Sluggish Chelsea Continue Grind To The Title

Jose Mourinho talked of "easy" 1-0 wins in December. Daniel Storey watched a victory that was nothing of the sort, but we are now at a time when result is king...

Last Updated: 23/02/14 at 12:32 Post Comment

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For a second, it felt like 2005 all over again. A Frank Lampard free-kick into the box, an imperious John Terry pressurising the goalkeeper from a set-piece and Chelsea grinding out another victory.

In Jose Mourinho's first season at Stamford Bridge, 11 league games were won 1-0 as the title was won. This was just the third in the PL since his return, but the last two (on Saturday against Everton and away at Manchester City earlier this month) act as a solemn reminder: this looks very much like a Mourinho side of old, on its determined path to a title.

"If I want to win 1-0, I think I can," was Mourinho's boast ahead of a match at the Emirates in December. "One of the easiest things in football is to win 1-0." There was nothing "easy" about Chelsea's victory over Everton, but this is a time of the season when result is king - Chelsea are top and will be damn difficult to move.

Mourinho is not a manager afraid to win games ugly - such is his pantomime villain demeanour that you sometimes think he would prefer it. That said, the Portuguese must have been hugely alarmed during a first half in which they were totally dominated in midfield by Roberto Martinez's Everton.

James McCarthy was the most impressive performer, nullifying the threat of Eden Hazard, Oscar and Willian in an initial firefighting role, but growing into the game sufficiently to impact in an attacking sense. His excellence allowed Leon Osman to roam between midfield and defence without having to track back particularly often. It was from one of these positions that Osman forced Petr Cech to tip over in what constituted the most dangerous moment of a first half low on chances.

That said, for all Everton's distinction, Chelsea were utterly toothless for the first 45 minutes, devoid of any sense of obvious purpose or urgency. Mourinho had picked an attacking side containing all three of his first-choice attacking midfielders, and yet they were critically short of any notable pace or vigour. It took 36 minutes for them to even muster a shot on target.

Frank Lampard may have been lauded before the game for becoming the second most prolific Premier League appearance maker, but his influence is so obviously waning against an apposition keen to move the ball quickly. Without the combative streak that David Luiz provides, Everton's midfield found it far too easy to stroke the ball around at will.

None of Chelsea's attacking trinity contributed anything worth of mention before Oscar was removed at the break. His manager talked of the Brazilian's fatigue in the build-up to the game, making him the prime candidate for early substitution, but in reality it could have been any one of three or four players for the home side. Willian also departed on the hour mark.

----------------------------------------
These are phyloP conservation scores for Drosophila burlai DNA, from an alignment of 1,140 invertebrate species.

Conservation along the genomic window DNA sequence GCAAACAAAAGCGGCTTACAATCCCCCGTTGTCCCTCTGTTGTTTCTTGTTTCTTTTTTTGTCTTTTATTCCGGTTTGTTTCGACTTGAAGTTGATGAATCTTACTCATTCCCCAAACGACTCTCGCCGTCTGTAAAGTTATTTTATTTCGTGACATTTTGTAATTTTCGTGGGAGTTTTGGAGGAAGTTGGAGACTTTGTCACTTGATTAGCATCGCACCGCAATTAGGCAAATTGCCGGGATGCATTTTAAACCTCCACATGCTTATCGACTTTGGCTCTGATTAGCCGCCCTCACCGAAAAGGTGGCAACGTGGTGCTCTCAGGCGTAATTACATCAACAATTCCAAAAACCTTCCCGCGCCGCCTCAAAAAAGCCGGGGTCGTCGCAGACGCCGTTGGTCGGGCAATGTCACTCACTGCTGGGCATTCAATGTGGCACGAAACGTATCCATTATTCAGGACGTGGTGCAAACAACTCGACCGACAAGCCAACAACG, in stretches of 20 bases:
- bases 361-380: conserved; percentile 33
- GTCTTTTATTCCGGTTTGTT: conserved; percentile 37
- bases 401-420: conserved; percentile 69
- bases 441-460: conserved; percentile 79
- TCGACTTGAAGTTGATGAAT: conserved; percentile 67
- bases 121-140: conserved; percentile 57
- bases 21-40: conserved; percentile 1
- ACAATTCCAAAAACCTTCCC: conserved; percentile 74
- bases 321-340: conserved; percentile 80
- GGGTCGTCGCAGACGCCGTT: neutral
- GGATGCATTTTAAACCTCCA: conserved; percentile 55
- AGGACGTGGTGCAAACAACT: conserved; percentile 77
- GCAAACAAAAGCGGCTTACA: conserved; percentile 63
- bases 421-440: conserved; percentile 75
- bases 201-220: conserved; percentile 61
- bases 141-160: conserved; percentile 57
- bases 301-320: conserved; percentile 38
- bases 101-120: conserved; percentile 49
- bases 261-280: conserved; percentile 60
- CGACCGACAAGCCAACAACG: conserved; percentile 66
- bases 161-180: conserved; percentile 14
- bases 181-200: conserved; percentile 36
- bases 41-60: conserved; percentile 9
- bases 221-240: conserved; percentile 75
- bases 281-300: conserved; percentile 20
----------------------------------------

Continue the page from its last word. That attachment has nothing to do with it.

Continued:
The second half was better from the home side, but Howard was forced into only one save of great note, a fantastic reaction stop from Branislav Ivanovic. That the Serbian looked far sharper in Everton's penalty area than Samuel Eto'o or the introduced Fernando Torres says much for Chelsea's striking bluntness. Torres completed just five passes in his 36 minutes on the pitch, two hugely wayward shots his only real contribution.

Chelsea's sluggishness was especially strange given that this represented one of their toughest assignments in a Premier League run-in far gentler than those facing Manchester City and Arsenal. A draw against Everton, which was the least Martinez's side deserved, would have firmly handed the initiative to City.

"Of course when you score on 90-something minutes, you can talk about lucky," Mourinho said after the game. "I feel sorry for Everton, maybe a draw was fair." He somehow managed to hide the wry smile that would have demonstrated more than any clich├ęd soundbite.

It was gritty, it was underwhelming and it was lethargic, but it matters not a jot. These are now surely the title favourites?

Daniel Storey - follow him on Twitter

@:shockmaster, I think the ability to not concede goals will always get you at least a point, whereas the ability to concede on a regular basis is generally considered to something that may well bite you in the ***, even if you are scoring well at the other end. But it is all about perception.
- HarryBoulton

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